Castle Door

Time Line

Have you ever been reading a book or watching a movie and they suddenly jump backward or forward in time?  The general term for this is flashback.  If done well, flashbacks can be an effective way to present information that is needed at that point in the story.  Done poorly, they can confuse your reader and lose their interest.


To be sure you aren't guilty of confusing your reader, always make a chronological outline that you can follow while writing, even if that is just in your head.  Events occur in order so writing about events should occur in the order in which the events occurred.

Expanding/Contracting Viewpoint

If you are going to give directions to someone who is driving to your home, you need to know where they are starting from before you know where to begin giving directions. Once that is established, giving directions becomes an easy job.

If they are coming from another city, you need to first get them to your city, then onto a specific set of roads to take to reach your home.  The more complex the route, the more you will need to add some reassuring landmarks for them to be comfortable that they are "on course" to their destination.

Conversely, if you are trying to explain to someone who is at your home how to go somewhere else that they have never been before, the same thing applies in reverse.

Expanding this Concept

If I'm going to describe a specific building to you without using any photos or floor plans, and my job in doing this is to have you end up with a clear mental picture of this building, where do I begin to write about it?  At the front door.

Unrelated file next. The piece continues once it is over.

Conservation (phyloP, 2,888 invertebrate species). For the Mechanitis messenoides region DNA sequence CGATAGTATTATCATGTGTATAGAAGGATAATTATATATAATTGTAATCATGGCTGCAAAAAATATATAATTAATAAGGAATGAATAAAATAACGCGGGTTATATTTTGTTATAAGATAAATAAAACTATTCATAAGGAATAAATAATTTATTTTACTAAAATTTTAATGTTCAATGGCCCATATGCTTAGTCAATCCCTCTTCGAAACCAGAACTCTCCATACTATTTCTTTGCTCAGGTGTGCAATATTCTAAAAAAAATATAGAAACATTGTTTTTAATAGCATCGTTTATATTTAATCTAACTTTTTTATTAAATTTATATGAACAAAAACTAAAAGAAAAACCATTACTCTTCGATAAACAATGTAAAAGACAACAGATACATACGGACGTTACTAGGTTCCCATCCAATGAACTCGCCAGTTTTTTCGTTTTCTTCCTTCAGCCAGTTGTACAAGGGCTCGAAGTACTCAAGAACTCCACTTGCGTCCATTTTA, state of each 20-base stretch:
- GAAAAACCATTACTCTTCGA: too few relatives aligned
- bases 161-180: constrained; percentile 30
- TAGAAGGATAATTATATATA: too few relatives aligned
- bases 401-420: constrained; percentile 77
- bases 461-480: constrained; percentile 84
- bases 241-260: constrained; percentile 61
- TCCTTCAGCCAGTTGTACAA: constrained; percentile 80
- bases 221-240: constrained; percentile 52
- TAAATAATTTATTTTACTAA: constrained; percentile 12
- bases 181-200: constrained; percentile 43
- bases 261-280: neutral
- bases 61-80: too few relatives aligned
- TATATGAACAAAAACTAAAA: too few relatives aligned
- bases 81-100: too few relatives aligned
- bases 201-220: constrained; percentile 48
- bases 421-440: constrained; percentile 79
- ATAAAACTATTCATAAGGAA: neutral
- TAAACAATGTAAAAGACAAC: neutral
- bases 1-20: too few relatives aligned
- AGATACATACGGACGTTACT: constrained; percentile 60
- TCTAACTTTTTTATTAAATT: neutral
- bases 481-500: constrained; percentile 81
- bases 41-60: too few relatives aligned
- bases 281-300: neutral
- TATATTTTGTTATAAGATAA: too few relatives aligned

I will take you by the mental hand and walk inside the front door with you, telling you what I see.  I will tell you what's on the right, left, and ahead.  Then I will take you in one of those directions and tell you what I see.  When I finish with that direction, I will take you back to the front door and proceed in another direction.

I do not begin by telling you all about the grand master bedroom on the third floor, then jump down to the great rec room in the basement because your brain will stop you from listening and ask the question (whether you realize it or not) how did we get into the basement?  Missing pieces of information makes readers lost and confused.

Video Camera of the Mind

Think of your words as a video camera that cannot be shut off.  Your viewer sees all that you see.  When you finish telling them about what you see, they can go back into their mental picture and do what I call "replay the tape" that they made while walking beside you.

If you have done a good job with this, your viewer can repeat back to you how to get from one room to another in a building you described or they can repeat back to you the highlights (in proper time line sequence) of the story you told.

Writing Exercise

Try this: Describe something familiar such as your home with words.  Begin by driving up to the property from let's say two blocks away.  What's on the way to it, a park maybe? What kind of a street is it on, a shaded boulevard?  What's next door, another house? What's across the street, a quick shop?  Try to get the "flavor" of the area surrounding the house.  Then get more specific, such as where do you park your car and how do you get from your car into the house?

Once inside, tell your reader what's on the right, left, and ahead.  Pick a direction and begin to describe the inside one level at a time.  If there is another level to your home, walk them over to the stairs and take them to the next level, repeating the process from the head or base of the stairs.

This exercise, if done properly, will teach you about both time lines (begin at the beginning) and spatial perspective (camera that doesn't shut off).  These are two key elements to effective writing.

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